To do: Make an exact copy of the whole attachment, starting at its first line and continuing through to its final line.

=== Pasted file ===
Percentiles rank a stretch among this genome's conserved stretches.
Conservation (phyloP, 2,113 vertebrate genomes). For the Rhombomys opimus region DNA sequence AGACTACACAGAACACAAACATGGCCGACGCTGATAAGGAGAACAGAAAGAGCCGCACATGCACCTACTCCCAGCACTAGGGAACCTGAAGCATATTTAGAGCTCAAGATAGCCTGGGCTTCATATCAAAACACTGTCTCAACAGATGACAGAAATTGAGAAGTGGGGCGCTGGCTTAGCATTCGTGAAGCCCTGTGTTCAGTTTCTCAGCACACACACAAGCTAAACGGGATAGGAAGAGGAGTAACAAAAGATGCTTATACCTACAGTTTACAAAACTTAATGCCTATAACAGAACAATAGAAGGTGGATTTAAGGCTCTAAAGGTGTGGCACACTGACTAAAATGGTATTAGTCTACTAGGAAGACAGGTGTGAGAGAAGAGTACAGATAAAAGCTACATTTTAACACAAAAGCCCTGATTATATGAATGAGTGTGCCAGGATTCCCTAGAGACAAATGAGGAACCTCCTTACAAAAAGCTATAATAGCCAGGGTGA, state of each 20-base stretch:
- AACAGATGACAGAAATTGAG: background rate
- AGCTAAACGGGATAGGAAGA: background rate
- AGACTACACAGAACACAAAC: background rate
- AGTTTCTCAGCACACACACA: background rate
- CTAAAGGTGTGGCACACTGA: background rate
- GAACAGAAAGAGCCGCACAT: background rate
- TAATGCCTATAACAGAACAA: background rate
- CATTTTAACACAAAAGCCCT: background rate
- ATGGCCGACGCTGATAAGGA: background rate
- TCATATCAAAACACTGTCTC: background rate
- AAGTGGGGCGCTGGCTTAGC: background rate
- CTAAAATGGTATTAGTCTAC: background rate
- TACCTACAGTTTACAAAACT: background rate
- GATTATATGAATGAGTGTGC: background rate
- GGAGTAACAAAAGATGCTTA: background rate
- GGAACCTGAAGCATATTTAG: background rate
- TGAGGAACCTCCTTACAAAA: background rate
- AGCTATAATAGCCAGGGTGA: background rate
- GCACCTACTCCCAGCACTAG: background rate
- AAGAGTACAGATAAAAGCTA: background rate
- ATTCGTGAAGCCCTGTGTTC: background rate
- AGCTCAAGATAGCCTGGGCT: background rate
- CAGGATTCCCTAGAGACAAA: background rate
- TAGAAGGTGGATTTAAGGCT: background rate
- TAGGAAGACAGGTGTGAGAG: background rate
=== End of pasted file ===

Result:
Percentiles rank a stretch among this genome's conserved stretches.
Conservation (phyloP, 2,113 vertebrate genomes). For the Rhombomys opimus region DNA sequence AGACTACACAGAACACAAACATGGCCGACGCTGATAAGGAGAACAGAAAGAGCCGCACATGCACCTACTCCCAGCACTAGGGAACCTGAAGCATATTTAGAGCTCAAGATAGCCTGGGCTTCATATCAAAACACTGTCTCAACAGATGACAGAAATTGAGAAGTGGGGCGCTGGCTTAGCATTCGTGAAGCCCTGTGTTCAGTTTCTCAGCACACACACAAGCTAAACGGGATAGGAAGAGGAGTAACAAAAGATGCTTATACCTACAGTTTACAAAACTTAATGCCTATAACAGAACAATAGAAGGTGGATTTAAGGCTCTAAAGGTGTGGCACACTGACTAAAATGGTATTAGTCTACTAGGAAGACAGGTGTGAGAGAAGAGTACAGATAAAAGCTACATTTTAACACAAAAGCCCTGATTATATGAATGAGTGTGCCAGGATTCCCTAGAGACAAATGAGGAACCTCCTTACAAAAAGCTATAATAGCCAGGGTGA, state of each 20-base stretch:
- AACAGATGACAGAAATTGAG: background rate
- AGCTAAACGGGATAGGAAGA: background rate
- AGACTACACAGAACACAAAC: background rate
- AGTTTCTCAGCACACACACA: background rate
- CTAAAGGTGTGGCACACTGA: background rate
- GAACAGAAAGAGCCGCACAT: background rate
- TAATGCCTATAACAGAACAA: background rate
- CATTTTAACACAAAAGCCCT: background rate
- ATGGCCGACGCTGATAAGGA: background rate
- TCATATCAAAACACTGTCTC: background rate
- AAGTGGGGCGCTGGCTTAGC: background rate
- CTAAAATGGTATTAGTCTAC: background rate
- TACCTACAGTTTACAAAACT: background rate
- GATTATATGAATGAGTGTGC: background rate
- GGAGTAACAAAAGATGCTTA: background rate
- GGAACCTGAAGCATATTTAG: background rate
- TGAGGAACCTCCTTACAAAA: background rate
- AGCTATAATAGCCAGGGTGA: background rate
- GCACCTACTCCCAGCACTAG: background rate
- AAGAGTACAGATAAAAGCTA: background rate
- ATTCGTGAAGCCCTGTGTTC: background rate
- AGCTCAAGATAGCCTGGGCT: background rate
- CAGGATTCCCTAGAGACAAA: background rate
- TAGAAGGTGGATTTAAGGCT: background rate
- TAGGAAGACAGGTGTGAGAG: background rate